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Electrical wire connector
5092797 Electrical wire connector
Patent Drawings:Drawing: 5092797-2    Drawing: 5092797-3    Drawing: 5092797-4    Drawing: 5092797-5    Drawing: 5092797-6    
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(5 images)

Inventor: Cole, et al.
Date Issued: March 3, 1992
Application: 07/727,027
Filed: July 8, 1991
Inventors: Cole; Randy T. (Thornhill, CA)
Johnson; Barry J. (West Hill, CA)
Menechella; Gino (Richmond Hill, CA)
Assignee: AMP Incorporated (Harrisburg, PA)
Primary Examiner: Bradley; Paula A.
Assistant Examiner:
Attorney Or Agent: Ness; Anton P.
U.S. Class: 411/2; 411/3; 411/5; 439/783; 439/803
Field Of Search: 439/783; 439/790; 439/791; 439/794; 439/796; 439/803; 439/807; 411/1; 411/2; 411/3; 411/5; 411/7
International Class:
U.S Patent Documents: 1801277; 2547176; 3929054; 4027939; 4415222; 4600264; 4730087; 4857020; 4863403; 4915653
Foreign Patent Documents: 0946189; 2352400; 0898026
Other References: 2 photos of a product sold by Connector Products Inc. of Pennsauken, NJ..









Abstract: An electrical wire connector (10) has a C-shaped body section having arcuate ears (22) laterally therealong and converging from a wide end to a narrow end and forming wire grooves (24), a wedge having converging concave side surfaces (32) forming wire channels opposing wire grooves (24) when inserted into the wide end of the C-shaped member (12), and a shear head drive bolt (50) for urging the wedge (14) into the C-shaped member upon actuation to compress and thus interconnect respective wires (16,18) placed along the wire channels. The drive bolt (50) has an outer hexagonal head (54) joined to a smaller inner hexagonal head (56) at a frangible section to be sheared off upon achievement of a selected torque level which assures interconnection of the wires when attained. The facets of the inner head are angularly offset out of phase with the outer head facets (64) so that corners (66) of the smaller inner head (56) axially align with centers of the outer head facets (64) and are radially aligned with facets (64) or are incrementally radially inwardly thereof, so that a socket of a wrench placed over the bolt (50) for actuation can only be axially misaligned an incremental angle minimizing shear due to bending moment rather than full torque.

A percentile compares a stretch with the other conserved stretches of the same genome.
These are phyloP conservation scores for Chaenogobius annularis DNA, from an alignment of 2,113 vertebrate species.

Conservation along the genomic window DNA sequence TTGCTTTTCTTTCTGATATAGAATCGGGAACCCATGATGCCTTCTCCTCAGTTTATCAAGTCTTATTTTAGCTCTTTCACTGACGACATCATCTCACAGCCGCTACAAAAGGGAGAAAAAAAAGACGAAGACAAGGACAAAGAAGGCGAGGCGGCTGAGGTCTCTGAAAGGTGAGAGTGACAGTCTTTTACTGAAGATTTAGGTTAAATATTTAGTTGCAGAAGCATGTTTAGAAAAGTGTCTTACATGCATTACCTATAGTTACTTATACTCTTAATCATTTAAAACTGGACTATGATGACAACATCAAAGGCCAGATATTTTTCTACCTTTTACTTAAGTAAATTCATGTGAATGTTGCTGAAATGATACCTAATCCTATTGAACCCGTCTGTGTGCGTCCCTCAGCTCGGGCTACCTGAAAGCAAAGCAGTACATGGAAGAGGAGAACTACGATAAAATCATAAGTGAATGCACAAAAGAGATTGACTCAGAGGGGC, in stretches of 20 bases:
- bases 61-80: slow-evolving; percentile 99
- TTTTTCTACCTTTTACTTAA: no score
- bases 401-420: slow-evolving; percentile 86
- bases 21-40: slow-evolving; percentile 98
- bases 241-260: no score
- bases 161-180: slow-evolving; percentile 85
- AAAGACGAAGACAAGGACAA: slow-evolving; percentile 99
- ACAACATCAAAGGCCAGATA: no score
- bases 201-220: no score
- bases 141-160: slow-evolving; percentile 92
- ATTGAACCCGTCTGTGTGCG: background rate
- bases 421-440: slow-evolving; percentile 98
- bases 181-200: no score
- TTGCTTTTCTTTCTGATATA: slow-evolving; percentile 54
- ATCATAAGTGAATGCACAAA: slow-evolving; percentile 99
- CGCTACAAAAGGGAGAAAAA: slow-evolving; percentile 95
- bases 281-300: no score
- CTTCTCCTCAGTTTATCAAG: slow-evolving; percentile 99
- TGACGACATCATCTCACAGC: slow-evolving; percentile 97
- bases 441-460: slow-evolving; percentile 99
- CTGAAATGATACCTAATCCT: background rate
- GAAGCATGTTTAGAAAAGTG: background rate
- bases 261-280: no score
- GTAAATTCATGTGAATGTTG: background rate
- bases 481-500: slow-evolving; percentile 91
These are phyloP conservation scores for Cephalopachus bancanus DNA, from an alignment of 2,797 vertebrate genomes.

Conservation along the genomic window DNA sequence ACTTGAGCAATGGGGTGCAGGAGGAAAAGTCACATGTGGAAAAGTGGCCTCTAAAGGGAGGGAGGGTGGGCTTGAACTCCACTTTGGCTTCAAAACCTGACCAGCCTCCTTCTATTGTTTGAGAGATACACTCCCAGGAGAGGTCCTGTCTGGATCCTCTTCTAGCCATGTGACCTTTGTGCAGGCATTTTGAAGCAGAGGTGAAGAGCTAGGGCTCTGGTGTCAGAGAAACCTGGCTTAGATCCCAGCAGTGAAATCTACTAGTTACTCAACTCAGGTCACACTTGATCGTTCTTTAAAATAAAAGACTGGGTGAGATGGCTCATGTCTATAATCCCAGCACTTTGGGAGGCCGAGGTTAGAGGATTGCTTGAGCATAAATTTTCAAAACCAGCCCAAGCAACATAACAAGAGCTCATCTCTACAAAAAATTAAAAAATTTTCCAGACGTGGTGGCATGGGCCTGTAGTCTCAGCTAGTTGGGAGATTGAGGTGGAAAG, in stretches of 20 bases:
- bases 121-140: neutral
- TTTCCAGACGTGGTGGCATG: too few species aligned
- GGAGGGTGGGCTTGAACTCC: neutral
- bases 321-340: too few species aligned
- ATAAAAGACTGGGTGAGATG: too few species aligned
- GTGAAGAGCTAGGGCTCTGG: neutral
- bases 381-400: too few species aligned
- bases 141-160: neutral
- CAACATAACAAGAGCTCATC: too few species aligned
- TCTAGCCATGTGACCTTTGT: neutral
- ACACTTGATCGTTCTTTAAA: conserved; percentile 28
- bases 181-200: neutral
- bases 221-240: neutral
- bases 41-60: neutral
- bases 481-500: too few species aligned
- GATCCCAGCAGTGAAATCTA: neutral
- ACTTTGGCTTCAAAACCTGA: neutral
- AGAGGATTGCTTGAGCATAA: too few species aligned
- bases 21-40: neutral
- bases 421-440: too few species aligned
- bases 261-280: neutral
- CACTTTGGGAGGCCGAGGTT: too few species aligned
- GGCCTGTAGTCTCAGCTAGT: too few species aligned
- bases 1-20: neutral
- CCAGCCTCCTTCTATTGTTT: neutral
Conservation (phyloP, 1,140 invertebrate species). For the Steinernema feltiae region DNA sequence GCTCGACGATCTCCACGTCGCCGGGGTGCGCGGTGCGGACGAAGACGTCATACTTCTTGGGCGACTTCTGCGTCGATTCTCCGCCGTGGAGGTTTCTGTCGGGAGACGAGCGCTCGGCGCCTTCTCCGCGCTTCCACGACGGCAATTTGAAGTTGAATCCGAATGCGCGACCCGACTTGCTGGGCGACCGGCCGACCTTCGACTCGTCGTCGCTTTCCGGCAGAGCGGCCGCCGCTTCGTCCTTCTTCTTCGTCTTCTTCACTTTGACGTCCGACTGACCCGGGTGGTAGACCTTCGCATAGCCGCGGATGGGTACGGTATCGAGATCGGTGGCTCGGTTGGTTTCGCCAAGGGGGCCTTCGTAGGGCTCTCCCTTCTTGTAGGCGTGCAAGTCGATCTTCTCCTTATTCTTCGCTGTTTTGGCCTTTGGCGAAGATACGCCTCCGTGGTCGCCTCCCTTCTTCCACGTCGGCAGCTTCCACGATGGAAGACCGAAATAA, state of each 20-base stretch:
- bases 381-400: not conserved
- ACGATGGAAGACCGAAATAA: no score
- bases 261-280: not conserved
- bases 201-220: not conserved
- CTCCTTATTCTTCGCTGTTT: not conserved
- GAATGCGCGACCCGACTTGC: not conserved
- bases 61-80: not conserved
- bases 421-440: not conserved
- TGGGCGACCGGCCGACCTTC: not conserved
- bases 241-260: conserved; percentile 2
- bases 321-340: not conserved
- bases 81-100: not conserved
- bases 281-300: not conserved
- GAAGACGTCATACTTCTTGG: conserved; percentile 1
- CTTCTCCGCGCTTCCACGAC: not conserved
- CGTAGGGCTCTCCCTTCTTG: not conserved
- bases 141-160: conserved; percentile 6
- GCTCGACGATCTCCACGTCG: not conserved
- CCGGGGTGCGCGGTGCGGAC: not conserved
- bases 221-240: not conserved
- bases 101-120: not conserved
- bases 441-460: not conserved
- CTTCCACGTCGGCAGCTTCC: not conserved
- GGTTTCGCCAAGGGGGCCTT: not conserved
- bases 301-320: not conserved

Claim: What is claimed is: